Ruth Bader Ginsburg, the liberal U.S. Supreme Court justice, has died at 87. The cause of death was complications of pancreatic cancer, according to a statement from Chief Justice John G. Roberts Jr. In his statement, Roberts referred to Ginsburg as a “jurist of historic nature” and a “cherished colleague.”
Ginsburg’s husband, Martin Ginsburg, died in 2010. The couple was married in 1954. They had two children together, Jane and James. Ginsburg was a graduate of Cornell University and Columbia University.
Ginsburg was the leader of the Supreme Court’s liberal wing. If President Donald Trump’s nominee to replace Ginsburg receives and wins a Senate vote, it will be the third Supreme Court justice added to the bench during his presidency. He has also nominated both Neil Gorsuch and Brett Kavanaugh to the court during his first term in office.
Republicans have promised to confirm an appointee even if it comes in the final days of Trump’s presidency. Senate Majority Leader Mitch McConnell said following Ginsburg’s death, “President Trump’s nominee will receive a vote on the floor of the United States Senate.”
Ginsburg, a native of Brooklyn, New York, was nominated by President Bill Clinton in June 1993 and began her time on the court in August 1993. Ginsburg was first treated for pancreatic cancer in February 2009 when she was 75 years old. In 2018, Ginsburg had two malignant nodules removed from her left lung. In 1999, she was treated for colon cancer.
According to NPR, Ginsburg said in a statement to her granddaughter Clara Spera shortly before her death, “My most fervent wish is that I will not be replaced until a new president is installed.”
Ginsburg will be buried in a private ceremony in Arlington National Cemetery.
1. Ginsburg Underwent a Medical Procedure in July 2020
A statement from the U.S. Supreme Court press office on July 29 said that Ginsburg underwent a “minimally invasive non-surgical procedure” at the Sloan Kettering Cancer Center in New York City. The procedure took place in order to revise a bile duct stent that was placed by doctors at the same hospital in August 2019. The press release ended by saying the justice was “resting comfortably” and expected to be released from the hospital at the end of that week.
2. In January 2020, Ginsburg Said She Was Free of Pancreatic Cancer
In November 2019, Ginsburg sat out Supreme Court arguments due to a stomach illness.
The Washington Post’s Morgan Jenkins wrote about the media coverage of Ginsburg’s health in January 2019:
The pressure on Ginsburg to stay physically and mentally fit for the maintenance of our democracy illustrates our desperation in this new political landscape: It’s easier to focus on keeping one woman alive than to tackle our broader national dysfunction and division.
Jenkins went on to describe the prospect of Trump picking Ginsburg’s successor as a “terrifying thought.”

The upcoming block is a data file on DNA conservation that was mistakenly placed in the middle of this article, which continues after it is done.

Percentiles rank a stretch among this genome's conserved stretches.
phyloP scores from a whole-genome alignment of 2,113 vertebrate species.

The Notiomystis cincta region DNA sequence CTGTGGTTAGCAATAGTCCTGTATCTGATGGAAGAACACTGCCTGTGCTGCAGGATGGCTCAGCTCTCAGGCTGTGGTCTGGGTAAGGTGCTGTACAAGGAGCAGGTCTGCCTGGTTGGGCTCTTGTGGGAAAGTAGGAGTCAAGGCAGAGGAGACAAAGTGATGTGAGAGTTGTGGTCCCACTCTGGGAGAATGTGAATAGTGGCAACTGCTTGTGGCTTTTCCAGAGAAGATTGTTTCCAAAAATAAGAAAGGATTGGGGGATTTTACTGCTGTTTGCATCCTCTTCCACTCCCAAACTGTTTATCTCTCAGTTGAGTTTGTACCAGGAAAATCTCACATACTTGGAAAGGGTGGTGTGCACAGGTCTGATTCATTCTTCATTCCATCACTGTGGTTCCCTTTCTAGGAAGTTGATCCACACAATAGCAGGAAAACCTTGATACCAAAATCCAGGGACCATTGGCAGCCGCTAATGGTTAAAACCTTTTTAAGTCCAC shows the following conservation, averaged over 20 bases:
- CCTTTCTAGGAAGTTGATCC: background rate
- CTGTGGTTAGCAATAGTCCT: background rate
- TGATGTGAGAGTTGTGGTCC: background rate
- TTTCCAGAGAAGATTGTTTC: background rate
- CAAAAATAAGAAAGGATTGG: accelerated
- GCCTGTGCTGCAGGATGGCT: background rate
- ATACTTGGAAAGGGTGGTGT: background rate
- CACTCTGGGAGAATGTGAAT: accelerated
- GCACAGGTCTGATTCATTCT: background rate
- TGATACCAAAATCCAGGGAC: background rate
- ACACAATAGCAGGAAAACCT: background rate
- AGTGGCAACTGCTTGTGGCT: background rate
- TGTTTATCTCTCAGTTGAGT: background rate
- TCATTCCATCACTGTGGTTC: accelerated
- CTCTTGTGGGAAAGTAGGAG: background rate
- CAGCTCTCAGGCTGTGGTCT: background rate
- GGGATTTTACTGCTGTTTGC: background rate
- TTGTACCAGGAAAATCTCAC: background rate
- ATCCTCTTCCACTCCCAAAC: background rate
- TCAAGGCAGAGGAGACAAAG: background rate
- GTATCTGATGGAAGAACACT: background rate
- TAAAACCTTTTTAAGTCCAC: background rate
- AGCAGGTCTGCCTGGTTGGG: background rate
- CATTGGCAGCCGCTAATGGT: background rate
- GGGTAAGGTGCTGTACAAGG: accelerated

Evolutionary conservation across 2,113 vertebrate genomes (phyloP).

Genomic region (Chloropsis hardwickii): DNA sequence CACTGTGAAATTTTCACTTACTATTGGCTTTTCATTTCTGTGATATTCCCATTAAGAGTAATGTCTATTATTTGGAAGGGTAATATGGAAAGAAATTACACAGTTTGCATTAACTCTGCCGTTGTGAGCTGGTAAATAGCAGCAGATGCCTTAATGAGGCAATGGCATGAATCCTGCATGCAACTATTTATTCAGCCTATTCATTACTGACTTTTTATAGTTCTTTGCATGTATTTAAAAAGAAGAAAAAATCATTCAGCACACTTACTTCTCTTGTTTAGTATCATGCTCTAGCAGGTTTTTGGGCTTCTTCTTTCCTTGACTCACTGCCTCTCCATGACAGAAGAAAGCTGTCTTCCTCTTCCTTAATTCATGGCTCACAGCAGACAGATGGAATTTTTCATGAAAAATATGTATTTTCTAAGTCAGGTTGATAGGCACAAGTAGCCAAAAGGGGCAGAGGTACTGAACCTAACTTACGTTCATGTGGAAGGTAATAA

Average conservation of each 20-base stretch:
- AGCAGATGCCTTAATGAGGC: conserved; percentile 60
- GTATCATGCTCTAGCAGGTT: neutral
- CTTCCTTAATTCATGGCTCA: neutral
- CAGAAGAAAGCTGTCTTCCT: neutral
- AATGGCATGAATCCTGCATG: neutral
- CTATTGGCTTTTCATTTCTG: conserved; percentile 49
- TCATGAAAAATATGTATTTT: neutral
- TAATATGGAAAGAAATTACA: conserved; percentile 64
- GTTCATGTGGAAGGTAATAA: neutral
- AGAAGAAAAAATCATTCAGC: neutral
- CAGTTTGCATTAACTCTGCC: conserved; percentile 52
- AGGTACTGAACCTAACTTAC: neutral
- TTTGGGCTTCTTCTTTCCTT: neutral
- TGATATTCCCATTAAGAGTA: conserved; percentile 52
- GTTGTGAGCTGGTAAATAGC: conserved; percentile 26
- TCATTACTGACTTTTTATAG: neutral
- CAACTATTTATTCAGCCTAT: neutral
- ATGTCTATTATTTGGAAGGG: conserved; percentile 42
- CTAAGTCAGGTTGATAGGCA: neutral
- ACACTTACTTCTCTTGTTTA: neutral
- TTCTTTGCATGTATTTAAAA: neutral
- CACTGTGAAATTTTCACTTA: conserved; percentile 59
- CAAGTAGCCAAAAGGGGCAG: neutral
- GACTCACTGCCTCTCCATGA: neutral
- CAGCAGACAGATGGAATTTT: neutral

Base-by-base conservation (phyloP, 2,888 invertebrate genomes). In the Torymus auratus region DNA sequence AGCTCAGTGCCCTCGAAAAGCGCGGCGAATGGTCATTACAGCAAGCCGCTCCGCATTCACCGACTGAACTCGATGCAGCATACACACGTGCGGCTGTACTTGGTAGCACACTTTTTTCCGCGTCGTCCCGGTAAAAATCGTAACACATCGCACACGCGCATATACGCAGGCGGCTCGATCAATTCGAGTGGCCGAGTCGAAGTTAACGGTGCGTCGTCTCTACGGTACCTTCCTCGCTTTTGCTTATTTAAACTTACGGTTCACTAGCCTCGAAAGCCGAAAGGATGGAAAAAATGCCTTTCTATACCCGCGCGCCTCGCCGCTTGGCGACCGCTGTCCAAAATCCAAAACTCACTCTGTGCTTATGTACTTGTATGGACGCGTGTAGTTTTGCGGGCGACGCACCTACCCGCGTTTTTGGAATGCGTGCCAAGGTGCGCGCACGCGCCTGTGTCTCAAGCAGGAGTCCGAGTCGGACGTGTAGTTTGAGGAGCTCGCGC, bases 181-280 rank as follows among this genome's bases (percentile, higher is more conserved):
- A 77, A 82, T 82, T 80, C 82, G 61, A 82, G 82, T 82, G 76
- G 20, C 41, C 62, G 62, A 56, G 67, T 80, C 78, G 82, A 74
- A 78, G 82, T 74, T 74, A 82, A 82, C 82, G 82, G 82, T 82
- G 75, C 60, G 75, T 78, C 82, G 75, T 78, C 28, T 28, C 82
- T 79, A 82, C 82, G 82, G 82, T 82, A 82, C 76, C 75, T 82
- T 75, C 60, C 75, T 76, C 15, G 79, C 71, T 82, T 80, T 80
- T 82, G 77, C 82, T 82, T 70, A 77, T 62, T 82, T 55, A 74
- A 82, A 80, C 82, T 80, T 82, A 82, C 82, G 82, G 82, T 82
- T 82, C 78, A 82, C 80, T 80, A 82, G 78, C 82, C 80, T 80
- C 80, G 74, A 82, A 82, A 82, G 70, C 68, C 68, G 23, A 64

3. Senator Jim Bunning of Kentucky Predicted in 2009 That Ginsburg Had 9 Months to Live Following Her First Pancreatic Cancer Bout
In March 2010, Ginsburg publicly rebuked Kentucky Republican Senator Jim Bunning after he told a room of donors that the justice would have nine months to live. Ginsburg was quoted by ABC News as saying, “I am pleased to report that, contrary to Sen. Bunning’s prediction, I am alive and in good health.”
Bunning told a crowd that a conservative judge would be needed in the Supreme Court “very shortly” because of Ginsburg’s health. Bunning said, “Bad cancer. The kind you don’t get better from.” Bunning went on, “Even though she was operated on, usually nine months is the longest that anybody would live after being diagnosed with pancreatic cancer.” Bunning later apologized for his comments.
Ginsburg told NPR’s Nina Totenberg in 2019:
There was a senator, I think it was after my pancreatic cancer, who announced with great glee that I was going to be dead within six months. That senator, whose name I have forgotten, is now himself dead, and I am very much alive.
Bunning died in May 2017 at the age of 85. He suffered a stroke eight months earlier.
4. In 2018, Ginsburg’s Personal Trainer Referred to Her as a ‘Cyborg’
Ginsburg told The New York Times in 2018 that Bryant Johnson had been her “physical fitness guardian since 1999.” The same year, Johnson told People magazine that Ginsburg trained with him twice a week for an hour. Johnson said that at times he had to “protect her from herself” in regard to the amount of training she wanted to do. The pair’s workout sessions spawned a book, The RBG Workout.
The director of the documentary RBG, Betsy West, told People that Johnson referred to Ginsburg as a “cyborg.” West added, “Justice Ginsburg is one tough cookie. She has overcome challenges that would have felled many lesser people.”
The New York Times reported in September 1999 that Ginsburg first began feeling unwell in what turned out to be her first battle with cancer while she was teaching at a Tulane Law School program on the Greek island of Crete.
5. Ginsburg’s Mother, Celia Bader, Succumbed to Cervical Cancer the Night Before Her Daughter’s High School Graduation
Ginsburg’s mother, Celia Bader, died from cervical cancer in 1948. Her death came the night before Ginsburg was set to graduate from James Madison High School in Brooklyn, New York. A Forward feature on Ginsburg said that Celia Bader was a native of Austria and her father, Nathan, was from Russia. Ginsburg’s older sister, Ruth, died after suffering from meningitis at the age of 6. Despite her mother’s death, Ginsburg left Brooklyn to attend Cornell University in the fall.
A Hadassah Magazine feature on Ginsburg said that her mother had battled cervical cancer “for years” prior to her death. At the time of her nomination to the Supreme Court, Ginsburg told the media that her mother was “the bravest and strongest person I have known.”